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Author Topic: Snowdown Colliery  (Read 91197 times)

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Re: Snowdown Colliery
« Reply #8 on: January 25, 2010, 20:23:08 »
Kent miners were also refused Jobs on the Channel Tunnel also.

Paul Narramore

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Re: Snowdown Colliery
« Reply #7 on: January 25, 2010, 19:54:42 »
Kent miners went on strike during WW2, as well.

Paul Narramore

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Re: Snowdown Colliery
« Reply #6 on: January 25, 2010, 09:51:54 »
I think it had a lot to do with WW2 and the Bevan Boys, when coalminers were brought down to the Kent coalfields from the North. My recollection of the Kent coalfields was during the Miners Strike. I was then in the Police and for twelve months we patrolled Tilmanstone, Bettshanger and Snowdown collieries as there was a fear of damage and/or reprisals. 12 hour shifts wandering around grim, black places wishing the time away. In the Winter, we made big fires using many new pit props we found lying around. The cost!   


  • Guest
Re: Snowdown Colliery
« Reply #5 on: January 25, 2010, 00:49:02 »
I worked at Bettshanger for a few month in the 70's only contracting for a civil engineering job.
We were building a new loo for the wheel house staff and a road over a slag heapI was amazed by the fact that so many spoke with a northern accents yet were born in Kent, and was due to the fact they lived in a tight community and the generation before had moved here.
One of, if not the Best bunch of blokes I ever worked for.

Offline unfairytale

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Re: Snowdown Colliery
« Reply #4 on: January 24, 2010, 19:12:33 »
This is a wider view of the shaft capping. As you can see all you need is a manhole key for the nine covers...And 3/4 of a mile of rope!
When you've got your back to wall, there's only one thing to do and that's to turn around and fight. (John Major)

Offline Islesy

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    • National Three Peaks Challenge 2012, raising funds for Help for Heroes
Re: Snowdown Colliery
« Reply #3 on: January 23, 2010, 22:11:49 »
Shaft No.1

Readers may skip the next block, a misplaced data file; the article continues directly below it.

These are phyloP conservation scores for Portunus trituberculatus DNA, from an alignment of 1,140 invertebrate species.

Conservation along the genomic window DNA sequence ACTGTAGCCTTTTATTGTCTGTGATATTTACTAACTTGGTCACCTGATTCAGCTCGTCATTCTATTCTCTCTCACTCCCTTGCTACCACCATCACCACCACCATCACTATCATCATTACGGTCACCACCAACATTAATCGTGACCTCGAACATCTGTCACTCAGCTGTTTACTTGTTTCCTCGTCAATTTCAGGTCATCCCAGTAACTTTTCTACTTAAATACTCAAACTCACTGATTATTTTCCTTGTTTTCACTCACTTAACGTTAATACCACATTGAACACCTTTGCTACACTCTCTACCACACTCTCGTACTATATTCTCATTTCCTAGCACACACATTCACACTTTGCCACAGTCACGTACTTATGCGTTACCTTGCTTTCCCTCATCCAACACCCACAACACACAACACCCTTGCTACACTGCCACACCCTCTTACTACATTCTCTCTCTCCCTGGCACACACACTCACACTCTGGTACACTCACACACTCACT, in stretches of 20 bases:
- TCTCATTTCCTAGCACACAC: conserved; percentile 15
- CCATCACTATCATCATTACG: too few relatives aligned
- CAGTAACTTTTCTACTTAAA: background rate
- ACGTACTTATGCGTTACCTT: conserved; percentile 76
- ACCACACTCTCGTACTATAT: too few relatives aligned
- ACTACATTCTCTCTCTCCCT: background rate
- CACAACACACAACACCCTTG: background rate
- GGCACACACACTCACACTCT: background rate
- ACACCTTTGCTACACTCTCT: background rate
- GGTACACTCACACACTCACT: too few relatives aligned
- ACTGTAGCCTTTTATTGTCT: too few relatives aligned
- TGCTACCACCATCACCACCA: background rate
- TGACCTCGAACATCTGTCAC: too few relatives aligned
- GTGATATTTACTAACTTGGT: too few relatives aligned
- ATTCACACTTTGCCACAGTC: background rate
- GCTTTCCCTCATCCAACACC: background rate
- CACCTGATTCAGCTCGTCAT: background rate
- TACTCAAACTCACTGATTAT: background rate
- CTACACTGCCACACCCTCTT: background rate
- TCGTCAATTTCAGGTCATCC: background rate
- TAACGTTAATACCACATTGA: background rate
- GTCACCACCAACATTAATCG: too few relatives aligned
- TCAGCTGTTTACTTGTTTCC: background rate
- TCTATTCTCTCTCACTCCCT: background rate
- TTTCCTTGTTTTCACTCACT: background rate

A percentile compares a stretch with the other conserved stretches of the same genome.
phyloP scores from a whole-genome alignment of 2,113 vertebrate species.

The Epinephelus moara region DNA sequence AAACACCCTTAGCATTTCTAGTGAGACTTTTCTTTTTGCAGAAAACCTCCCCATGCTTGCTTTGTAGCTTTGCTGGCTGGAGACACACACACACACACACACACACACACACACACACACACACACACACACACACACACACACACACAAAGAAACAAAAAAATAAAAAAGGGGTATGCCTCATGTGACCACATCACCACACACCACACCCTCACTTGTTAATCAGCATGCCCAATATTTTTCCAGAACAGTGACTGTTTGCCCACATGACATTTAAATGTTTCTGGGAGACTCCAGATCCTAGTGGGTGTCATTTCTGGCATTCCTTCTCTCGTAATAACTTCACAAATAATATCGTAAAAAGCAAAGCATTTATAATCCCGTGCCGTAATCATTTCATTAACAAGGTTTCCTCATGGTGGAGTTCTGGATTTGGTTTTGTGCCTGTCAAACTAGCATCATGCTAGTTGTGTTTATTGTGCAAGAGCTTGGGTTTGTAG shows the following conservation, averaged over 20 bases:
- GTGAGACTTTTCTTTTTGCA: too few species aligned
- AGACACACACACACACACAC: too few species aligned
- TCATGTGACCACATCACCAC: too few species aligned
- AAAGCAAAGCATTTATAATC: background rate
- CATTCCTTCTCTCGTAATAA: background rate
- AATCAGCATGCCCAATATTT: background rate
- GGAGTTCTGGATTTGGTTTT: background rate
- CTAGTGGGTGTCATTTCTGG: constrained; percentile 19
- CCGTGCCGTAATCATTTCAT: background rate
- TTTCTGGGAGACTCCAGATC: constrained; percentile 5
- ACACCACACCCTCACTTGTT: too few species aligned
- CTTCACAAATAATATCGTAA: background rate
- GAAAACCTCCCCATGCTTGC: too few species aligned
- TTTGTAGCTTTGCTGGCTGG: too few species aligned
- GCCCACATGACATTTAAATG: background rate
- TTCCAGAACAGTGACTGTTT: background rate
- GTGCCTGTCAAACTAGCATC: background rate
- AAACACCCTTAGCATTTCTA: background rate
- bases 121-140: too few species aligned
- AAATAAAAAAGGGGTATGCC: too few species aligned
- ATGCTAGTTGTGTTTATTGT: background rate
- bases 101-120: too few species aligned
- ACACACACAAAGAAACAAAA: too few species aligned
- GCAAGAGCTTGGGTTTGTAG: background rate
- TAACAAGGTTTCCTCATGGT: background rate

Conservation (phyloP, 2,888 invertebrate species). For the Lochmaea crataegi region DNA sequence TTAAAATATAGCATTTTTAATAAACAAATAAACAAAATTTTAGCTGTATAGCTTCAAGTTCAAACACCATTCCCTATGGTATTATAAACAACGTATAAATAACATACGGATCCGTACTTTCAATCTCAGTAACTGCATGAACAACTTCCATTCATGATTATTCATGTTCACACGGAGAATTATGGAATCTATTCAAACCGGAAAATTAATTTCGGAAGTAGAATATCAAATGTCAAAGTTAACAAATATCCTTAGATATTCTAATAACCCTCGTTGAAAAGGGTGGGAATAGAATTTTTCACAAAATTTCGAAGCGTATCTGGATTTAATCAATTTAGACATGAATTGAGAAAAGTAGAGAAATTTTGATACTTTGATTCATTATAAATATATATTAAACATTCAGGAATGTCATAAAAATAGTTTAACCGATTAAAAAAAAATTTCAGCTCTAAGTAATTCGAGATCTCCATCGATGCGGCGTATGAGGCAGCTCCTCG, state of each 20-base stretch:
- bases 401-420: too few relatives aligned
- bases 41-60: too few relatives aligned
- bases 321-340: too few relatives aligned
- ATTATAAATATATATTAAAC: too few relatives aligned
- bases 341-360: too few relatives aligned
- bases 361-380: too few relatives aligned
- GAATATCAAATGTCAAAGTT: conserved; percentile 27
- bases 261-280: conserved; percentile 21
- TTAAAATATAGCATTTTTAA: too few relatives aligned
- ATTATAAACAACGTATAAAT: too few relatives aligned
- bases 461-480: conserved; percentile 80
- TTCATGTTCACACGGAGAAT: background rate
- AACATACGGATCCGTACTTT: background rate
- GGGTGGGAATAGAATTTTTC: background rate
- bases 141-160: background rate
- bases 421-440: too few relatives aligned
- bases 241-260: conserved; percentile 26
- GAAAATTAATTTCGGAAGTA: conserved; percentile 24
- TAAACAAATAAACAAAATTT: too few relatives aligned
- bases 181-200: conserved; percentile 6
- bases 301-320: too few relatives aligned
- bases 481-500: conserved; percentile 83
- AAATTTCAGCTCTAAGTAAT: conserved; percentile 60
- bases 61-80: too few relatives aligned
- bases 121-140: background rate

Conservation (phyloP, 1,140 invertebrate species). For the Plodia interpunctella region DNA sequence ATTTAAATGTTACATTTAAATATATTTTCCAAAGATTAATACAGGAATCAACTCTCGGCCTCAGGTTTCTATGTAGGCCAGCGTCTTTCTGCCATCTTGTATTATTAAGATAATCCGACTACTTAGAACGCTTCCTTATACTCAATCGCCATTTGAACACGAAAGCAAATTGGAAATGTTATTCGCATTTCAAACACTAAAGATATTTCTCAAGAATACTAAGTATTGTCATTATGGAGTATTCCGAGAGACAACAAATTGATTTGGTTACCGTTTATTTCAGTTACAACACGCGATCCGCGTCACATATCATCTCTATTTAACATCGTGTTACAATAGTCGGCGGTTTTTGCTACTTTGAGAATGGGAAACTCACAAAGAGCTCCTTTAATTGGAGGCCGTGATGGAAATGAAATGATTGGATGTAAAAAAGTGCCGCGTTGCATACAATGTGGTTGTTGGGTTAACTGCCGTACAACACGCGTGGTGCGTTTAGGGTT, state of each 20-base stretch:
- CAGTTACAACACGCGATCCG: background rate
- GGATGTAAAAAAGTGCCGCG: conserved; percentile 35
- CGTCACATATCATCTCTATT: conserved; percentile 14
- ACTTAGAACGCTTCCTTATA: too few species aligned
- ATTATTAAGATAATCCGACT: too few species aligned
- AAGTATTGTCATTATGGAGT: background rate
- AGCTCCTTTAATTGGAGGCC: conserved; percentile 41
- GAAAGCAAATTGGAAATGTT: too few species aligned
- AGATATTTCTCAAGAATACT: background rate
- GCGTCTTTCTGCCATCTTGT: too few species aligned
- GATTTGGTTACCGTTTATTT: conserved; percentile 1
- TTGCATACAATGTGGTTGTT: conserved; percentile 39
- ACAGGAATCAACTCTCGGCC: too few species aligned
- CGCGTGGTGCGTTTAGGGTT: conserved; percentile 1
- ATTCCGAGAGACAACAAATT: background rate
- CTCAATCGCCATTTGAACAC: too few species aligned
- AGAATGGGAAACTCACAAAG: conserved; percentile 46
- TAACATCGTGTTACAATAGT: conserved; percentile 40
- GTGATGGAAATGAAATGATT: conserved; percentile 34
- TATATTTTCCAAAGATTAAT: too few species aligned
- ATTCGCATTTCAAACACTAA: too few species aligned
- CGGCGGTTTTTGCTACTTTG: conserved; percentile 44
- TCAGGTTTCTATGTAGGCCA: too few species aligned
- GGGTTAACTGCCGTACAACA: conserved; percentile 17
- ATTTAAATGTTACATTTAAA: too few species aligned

Shaft No.2

Shaft No.3
Three Peaks Challenge 2012 - raising funds for Help for Heroes

Roob Itself

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Re: Snowdown Colliery
« Reply #2 on: February 07, 2009, 21:53:05 »
Snowdown colliery i believe was the last colliery to be filled in. The square shaped building i believe was the winding shed for shaft 2 and shaft 1 was behind the long building.


  • Guest
Snowdown Colliery
« Reply #1 on: February 07, 2009, 20:49:34 »
Stopped of at Snowdown Colliery whilst out today. This place is so photogenic in this winter light so sorry for all the pictures.
Here's a bit of info from the Dover council website and a photo of what it looked like in 1986

The Colliery, situated alongside the main Dover to Canterbury railway line, near to Ackolt which lies between Womenswold and Nonninton, was begun by Arthur Burr's Foncage Syndicate in 1907, and the first sod was cut by Mrs Weston Plumptree. The first shaft at Snowdown hit water at 260 ft and flooded and 22 men were drowned. There were few sinking problems after this and Snowdown became the first commercial pit in Kent, and the first coal was brought to the surface from a depth of 1370ft, on 19th November, 1912. In January 1913 the "Beresford" seam was reached, and at 5" 6" thick it enabled 800 tons per week to be mined.

Due to an act of Parliament in 1920, the Emergency Powers Bill, which temporarily increased wages for six months, in 1921 miners at Snowdown went on strike over the ensuing reduced pay and the company went into receivership.

They closed the colliery in 1922 but maintained pumping operations so it could be sold as a working mine. The colliery was mothballed for almost two years before it was purchased in 1924 by Pearson & Dorman Long who had started a new colliery at Betteshanger.

Pearson & Dorman Long completely modernised the colliery, scrapping the old steam winding plant and installing a powerful electric one. They then purchased a 600 acre site and a Public Utility Society, Aylesham Tenants Ltd., built Aylesham village nearby to house 650 families. Prior to this, most of the Snowdown miners had lived in Dover.

Snowdown was the deepest colliery in Kent reaching well over 3,000 ft (915 metres). It was also the hottest and most humid pit in Kent and was given the name 'Dante's Inferno' by the miners. Regarded by many as the worst pit to work at in Britain, most Snowdown miners worked naked because clothes became too uncomfortable. The miners could consume around 24 pints (14 lires) of water in an 8-hour shift. There were frequent cases of heat stroke.

Snowdown closed in 1987.

Shot of the colliery taken from this bridge:


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